The Lost Thing

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The Lost Thing
Cover
Book cover
Author Shaun Tan
Illustrator Shaun Tan
Country Australia
Language English
Publisher Lothian Books
Publication date
2000
Media type Print
Pages 32
ISBN 978-0-7344-1138-9

The Lost Thing is a 2000 picture book, written and illustrated by Shaun Tan.[1]

Plot[edit]

Set in the near future, in dystopian Melbourne, Australia, The Lost Thing is a story about Shaun who enjoys collecting bottle tops for his bottle top collection. One day, while collecting bottle tops near a beach, he discovers a strange creature, that seems to be a combination of an industrial boiler, a crab, and an octopus. This creature is referred to as "The Lost Thing" by the narrator.

Shaun realizes the creature is lost and out of place. He attempts to find its owner but is not able to, due to the indifference of everyone else. As he is looking for the creature's owner, he is met by a creature who gives him a business card with an arrowhead sign on it. After searching much of the city for the sign, which they find all across the city, Shaun is able to find the sign and follows it to a similarly utopian land for lost things, where he returns the creature, and continues on with his life - although he was unable to say whether the creature really belonged there.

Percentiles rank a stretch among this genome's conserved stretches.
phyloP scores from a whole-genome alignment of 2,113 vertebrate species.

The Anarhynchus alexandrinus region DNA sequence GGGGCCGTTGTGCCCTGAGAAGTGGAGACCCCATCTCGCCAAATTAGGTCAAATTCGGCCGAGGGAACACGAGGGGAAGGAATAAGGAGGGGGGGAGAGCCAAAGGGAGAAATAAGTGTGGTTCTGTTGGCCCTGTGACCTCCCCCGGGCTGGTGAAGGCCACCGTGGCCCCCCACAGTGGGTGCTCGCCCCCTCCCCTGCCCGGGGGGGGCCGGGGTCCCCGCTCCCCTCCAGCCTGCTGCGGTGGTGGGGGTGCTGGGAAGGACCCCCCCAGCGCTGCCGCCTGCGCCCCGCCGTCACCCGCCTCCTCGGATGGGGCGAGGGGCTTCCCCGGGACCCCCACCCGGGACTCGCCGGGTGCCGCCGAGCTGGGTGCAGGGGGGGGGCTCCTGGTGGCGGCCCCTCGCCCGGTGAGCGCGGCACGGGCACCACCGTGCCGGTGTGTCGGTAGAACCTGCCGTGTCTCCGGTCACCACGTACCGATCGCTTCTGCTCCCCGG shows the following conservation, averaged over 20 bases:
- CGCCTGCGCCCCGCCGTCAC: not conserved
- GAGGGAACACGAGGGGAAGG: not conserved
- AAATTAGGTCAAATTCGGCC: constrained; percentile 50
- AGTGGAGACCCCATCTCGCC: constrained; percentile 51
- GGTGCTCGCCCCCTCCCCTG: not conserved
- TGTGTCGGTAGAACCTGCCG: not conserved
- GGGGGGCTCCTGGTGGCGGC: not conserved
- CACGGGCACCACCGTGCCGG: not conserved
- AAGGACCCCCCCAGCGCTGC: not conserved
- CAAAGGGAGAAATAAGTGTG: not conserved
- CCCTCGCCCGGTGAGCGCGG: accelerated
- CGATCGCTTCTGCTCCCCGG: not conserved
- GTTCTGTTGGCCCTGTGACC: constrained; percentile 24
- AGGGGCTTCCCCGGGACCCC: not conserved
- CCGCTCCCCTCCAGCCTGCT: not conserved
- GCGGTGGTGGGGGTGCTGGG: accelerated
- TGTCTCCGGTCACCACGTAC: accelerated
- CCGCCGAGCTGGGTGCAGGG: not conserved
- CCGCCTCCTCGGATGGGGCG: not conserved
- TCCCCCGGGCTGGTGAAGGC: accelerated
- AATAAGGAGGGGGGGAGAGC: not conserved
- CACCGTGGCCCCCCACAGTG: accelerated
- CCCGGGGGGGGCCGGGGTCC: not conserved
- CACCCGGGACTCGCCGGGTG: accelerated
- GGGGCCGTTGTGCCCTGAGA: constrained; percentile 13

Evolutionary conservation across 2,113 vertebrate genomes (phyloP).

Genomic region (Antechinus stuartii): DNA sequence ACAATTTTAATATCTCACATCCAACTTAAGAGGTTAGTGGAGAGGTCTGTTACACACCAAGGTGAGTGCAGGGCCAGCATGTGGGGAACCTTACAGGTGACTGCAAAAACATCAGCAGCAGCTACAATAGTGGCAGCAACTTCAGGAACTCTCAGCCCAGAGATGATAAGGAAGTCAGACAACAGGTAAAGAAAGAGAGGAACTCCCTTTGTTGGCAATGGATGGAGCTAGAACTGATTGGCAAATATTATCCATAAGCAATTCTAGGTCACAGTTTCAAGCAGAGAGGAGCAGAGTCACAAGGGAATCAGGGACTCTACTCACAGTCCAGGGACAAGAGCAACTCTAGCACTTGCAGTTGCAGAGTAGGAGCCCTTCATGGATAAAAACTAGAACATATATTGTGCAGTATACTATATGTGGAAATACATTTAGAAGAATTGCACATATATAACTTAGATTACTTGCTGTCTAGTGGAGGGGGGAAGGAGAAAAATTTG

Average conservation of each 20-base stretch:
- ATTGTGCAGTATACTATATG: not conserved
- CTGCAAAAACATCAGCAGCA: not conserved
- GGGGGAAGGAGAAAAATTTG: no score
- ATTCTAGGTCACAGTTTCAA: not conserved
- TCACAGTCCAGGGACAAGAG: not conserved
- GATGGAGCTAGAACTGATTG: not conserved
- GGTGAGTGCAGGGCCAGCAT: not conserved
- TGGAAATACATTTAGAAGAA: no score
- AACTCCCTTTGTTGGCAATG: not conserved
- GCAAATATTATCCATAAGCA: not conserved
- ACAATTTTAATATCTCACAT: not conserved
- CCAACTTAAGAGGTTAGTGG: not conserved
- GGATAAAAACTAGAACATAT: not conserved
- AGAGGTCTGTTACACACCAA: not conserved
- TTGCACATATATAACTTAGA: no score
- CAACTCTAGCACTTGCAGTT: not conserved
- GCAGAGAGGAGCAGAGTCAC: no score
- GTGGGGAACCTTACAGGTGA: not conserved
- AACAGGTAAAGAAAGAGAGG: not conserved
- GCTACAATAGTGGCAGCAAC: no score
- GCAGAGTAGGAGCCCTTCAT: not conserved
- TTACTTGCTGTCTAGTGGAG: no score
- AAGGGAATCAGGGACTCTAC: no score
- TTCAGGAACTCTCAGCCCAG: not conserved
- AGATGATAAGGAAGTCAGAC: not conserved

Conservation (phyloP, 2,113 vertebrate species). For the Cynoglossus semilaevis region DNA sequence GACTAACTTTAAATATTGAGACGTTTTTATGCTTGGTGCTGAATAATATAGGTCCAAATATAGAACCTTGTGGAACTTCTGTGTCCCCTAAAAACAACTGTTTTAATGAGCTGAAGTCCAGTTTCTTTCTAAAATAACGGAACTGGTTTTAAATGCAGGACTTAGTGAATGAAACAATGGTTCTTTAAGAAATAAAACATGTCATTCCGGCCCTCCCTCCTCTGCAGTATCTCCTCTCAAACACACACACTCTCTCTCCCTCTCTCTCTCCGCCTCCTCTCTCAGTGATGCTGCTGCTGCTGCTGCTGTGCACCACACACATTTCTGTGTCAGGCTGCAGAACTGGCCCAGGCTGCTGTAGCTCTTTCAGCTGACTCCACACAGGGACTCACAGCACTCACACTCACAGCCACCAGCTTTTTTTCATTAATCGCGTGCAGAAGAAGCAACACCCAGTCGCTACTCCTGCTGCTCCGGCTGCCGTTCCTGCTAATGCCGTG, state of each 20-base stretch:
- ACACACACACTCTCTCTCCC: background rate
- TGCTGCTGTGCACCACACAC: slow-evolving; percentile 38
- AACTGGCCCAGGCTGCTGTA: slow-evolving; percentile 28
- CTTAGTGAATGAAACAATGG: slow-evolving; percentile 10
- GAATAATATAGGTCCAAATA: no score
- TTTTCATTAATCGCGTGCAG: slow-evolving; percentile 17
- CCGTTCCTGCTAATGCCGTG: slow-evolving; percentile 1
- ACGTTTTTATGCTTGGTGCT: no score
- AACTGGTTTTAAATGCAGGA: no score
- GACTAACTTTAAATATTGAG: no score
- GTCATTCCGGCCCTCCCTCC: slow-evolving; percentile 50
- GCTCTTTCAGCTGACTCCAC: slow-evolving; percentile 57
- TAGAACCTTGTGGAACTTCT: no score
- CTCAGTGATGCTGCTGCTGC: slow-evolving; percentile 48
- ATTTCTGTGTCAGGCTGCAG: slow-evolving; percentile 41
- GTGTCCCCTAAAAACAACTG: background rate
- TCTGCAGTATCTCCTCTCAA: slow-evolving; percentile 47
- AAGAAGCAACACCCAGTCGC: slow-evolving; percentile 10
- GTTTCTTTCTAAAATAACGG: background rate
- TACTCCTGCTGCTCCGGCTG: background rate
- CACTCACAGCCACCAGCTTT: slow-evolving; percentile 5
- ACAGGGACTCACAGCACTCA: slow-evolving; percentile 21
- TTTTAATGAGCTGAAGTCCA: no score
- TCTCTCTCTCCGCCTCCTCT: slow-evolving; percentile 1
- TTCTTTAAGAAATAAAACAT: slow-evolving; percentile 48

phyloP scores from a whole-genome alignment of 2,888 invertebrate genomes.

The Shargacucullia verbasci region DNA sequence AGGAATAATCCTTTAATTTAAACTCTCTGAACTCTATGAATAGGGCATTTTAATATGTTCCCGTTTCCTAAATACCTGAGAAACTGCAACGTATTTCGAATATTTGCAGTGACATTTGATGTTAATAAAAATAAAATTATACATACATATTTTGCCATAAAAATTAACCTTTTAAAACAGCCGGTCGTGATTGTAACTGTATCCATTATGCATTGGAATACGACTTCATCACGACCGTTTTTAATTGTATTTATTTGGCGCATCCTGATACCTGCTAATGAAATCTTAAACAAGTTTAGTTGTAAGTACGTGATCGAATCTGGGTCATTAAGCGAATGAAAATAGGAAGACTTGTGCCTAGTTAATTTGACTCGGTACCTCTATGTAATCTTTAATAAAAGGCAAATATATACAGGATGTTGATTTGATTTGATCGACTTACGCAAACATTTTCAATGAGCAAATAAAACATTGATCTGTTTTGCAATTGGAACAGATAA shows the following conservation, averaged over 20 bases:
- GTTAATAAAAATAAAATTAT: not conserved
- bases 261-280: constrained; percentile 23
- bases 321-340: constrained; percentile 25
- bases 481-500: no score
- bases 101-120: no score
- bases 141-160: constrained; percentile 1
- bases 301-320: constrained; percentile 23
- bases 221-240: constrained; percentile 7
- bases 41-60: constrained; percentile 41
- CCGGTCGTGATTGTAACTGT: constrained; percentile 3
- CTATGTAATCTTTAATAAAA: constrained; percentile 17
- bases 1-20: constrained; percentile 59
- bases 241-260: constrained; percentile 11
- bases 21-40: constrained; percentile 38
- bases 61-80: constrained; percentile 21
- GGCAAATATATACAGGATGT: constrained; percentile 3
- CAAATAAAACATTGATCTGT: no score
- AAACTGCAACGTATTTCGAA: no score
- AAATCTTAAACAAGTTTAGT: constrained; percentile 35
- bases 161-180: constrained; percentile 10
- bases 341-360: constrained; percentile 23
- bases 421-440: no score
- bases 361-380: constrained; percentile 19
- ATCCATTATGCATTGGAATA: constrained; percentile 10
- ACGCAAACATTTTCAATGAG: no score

2010 film[edit]

This book was adapted into a 15-minute animated short film in 2010, directed by Shaun Tan and Andrew Ruhemann and narrated by Tim Minchin. It won the Oscar for Best Animated Short.[2] It was nominated for the 2011 Hugo Award for Best Dramatic Presentation, Short Form.

The film was created using computer generated animation from two artists; CG lead Tom Bryant and animator and editor Leo Baker. Tom Bryant was located in Scotland, whilst Leo Baker worked from Melbourne. The film was in development for some years, but took three years of full time production to complete between 2007-2010.[citation needed]

References[edit]

  1. ^ Byrne, Fiona (28 January 2011). "Shaun Tan takes his Lost Thing to LA". Herald Sun (Herald and Weekly Times). Retrieved 22 February 2011. 
  2. ^ "Oscar nominations 2011 in full". BBC News. 25 January 2011. Retrieved 25 January 2011. 

External links[edit]